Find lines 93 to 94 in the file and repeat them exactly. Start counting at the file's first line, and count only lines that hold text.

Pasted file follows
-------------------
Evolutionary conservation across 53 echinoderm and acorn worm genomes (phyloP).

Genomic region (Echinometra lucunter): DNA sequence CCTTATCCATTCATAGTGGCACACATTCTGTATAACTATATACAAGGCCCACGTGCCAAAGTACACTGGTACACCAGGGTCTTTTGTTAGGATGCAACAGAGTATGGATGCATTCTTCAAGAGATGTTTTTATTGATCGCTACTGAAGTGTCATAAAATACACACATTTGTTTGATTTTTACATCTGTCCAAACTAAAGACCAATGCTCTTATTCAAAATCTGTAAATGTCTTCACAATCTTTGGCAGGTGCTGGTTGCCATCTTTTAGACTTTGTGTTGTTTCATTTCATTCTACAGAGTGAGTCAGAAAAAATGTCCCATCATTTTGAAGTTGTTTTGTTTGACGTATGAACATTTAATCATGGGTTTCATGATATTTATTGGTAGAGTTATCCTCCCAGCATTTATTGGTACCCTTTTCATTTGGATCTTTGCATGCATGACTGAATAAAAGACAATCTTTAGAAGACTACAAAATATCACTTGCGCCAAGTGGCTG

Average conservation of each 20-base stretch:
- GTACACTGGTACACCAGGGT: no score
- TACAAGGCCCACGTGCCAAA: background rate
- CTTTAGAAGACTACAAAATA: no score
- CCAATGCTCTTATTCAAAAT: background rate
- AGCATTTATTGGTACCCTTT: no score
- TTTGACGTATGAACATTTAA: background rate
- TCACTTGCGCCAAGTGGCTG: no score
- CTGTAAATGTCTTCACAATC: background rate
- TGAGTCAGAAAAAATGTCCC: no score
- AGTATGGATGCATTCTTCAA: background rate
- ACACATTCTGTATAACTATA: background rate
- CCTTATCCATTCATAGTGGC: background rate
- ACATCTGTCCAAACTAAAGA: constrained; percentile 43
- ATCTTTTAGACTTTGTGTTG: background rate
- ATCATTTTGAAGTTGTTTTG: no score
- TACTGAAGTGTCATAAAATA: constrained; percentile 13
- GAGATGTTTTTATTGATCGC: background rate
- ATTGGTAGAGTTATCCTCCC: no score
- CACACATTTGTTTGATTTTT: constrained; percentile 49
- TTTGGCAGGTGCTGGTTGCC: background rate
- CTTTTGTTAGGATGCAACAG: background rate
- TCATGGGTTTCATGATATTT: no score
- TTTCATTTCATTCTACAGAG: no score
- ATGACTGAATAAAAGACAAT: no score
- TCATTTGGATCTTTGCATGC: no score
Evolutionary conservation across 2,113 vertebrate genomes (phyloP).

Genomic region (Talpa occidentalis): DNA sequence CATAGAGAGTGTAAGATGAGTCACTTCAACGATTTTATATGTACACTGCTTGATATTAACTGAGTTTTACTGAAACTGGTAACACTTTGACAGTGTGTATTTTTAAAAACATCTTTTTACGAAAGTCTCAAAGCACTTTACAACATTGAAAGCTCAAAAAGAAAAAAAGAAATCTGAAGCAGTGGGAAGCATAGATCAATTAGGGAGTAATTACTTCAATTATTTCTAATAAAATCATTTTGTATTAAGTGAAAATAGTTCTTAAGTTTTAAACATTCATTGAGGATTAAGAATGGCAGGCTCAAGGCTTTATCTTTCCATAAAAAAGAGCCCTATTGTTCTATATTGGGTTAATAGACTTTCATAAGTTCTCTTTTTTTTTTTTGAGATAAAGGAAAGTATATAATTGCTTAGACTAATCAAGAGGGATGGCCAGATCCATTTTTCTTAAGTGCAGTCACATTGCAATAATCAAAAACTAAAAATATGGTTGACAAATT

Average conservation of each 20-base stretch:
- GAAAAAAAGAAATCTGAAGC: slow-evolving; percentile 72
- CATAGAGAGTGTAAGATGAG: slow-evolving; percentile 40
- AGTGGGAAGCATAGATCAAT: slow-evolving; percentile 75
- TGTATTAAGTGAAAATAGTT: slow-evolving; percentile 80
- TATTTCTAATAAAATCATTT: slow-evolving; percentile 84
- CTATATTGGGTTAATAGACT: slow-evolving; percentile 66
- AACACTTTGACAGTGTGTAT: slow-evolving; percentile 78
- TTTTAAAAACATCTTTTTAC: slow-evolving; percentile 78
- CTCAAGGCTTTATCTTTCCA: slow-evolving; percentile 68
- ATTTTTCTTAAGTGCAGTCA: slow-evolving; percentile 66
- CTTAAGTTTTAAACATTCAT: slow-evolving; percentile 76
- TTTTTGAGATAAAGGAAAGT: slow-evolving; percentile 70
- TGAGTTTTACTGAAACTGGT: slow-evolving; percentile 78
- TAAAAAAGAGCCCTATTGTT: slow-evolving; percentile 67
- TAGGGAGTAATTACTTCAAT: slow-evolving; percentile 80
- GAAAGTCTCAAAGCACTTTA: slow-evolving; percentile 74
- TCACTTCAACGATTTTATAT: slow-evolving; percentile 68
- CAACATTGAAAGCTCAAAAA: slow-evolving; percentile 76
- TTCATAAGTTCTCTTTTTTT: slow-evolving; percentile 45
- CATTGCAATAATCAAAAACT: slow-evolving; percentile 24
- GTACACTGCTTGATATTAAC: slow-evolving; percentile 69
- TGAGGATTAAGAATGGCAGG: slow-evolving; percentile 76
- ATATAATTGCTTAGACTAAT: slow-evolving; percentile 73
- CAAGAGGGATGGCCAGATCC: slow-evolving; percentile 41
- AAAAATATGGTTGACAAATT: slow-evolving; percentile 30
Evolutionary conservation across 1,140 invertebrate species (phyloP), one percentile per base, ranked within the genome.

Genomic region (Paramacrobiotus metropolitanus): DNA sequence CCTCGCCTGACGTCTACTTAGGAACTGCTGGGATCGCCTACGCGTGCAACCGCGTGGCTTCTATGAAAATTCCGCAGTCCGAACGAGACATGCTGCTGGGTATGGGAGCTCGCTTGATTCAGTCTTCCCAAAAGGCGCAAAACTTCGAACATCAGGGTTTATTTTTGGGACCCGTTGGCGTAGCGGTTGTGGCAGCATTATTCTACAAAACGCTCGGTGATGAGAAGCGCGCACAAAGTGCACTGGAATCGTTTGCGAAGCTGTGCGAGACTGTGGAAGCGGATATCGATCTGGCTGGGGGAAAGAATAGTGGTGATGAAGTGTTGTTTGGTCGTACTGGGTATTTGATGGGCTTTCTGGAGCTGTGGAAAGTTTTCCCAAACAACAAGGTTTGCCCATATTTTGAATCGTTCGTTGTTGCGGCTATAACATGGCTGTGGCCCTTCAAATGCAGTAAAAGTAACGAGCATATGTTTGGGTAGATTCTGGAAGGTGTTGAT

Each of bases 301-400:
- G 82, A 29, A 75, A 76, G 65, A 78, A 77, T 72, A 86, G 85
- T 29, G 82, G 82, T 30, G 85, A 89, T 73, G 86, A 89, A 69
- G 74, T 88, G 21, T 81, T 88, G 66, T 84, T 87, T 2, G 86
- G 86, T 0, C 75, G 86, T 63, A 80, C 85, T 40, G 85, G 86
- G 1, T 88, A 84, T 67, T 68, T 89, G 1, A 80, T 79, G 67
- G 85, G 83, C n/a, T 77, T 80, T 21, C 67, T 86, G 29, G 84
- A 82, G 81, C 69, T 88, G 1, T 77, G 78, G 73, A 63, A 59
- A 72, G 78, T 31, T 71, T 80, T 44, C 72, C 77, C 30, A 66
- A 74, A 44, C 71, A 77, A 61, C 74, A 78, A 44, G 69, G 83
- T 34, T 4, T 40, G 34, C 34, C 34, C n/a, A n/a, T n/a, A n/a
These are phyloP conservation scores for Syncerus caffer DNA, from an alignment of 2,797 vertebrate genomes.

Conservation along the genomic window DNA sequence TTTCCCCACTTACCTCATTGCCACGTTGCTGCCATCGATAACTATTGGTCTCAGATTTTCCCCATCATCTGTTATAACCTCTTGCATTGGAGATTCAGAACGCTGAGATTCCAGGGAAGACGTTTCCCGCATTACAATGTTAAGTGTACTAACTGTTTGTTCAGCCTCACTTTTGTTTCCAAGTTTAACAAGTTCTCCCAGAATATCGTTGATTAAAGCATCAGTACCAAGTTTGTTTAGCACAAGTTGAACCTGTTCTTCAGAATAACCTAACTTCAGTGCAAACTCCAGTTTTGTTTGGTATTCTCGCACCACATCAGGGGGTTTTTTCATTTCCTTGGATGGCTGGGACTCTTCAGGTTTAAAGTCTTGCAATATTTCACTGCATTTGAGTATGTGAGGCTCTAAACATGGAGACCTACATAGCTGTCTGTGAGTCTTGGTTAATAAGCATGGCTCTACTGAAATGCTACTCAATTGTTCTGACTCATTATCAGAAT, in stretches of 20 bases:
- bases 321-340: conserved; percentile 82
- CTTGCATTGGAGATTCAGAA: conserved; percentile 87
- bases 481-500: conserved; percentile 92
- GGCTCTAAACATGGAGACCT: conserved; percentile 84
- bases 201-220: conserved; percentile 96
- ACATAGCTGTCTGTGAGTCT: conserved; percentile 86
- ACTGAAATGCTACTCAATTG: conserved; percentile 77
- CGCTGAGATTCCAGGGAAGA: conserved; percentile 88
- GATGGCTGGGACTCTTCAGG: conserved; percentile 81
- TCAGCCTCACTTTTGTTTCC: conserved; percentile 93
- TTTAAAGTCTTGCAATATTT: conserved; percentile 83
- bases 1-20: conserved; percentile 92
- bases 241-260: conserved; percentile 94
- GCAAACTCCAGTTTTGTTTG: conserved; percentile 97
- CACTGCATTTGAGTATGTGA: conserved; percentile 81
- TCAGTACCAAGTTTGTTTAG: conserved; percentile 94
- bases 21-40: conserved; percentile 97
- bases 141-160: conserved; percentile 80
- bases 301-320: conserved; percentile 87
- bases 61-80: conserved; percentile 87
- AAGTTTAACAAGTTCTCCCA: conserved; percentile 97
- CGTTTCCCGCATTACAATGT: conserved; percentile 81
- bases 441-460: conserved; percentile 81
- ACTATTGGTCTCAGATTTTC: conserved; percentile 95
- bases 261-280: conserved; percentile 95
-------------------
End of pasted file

- CGTTTCCCGCATTACAATGT: conserved; percentile 81
- bases 441-460: conserved; percentile 81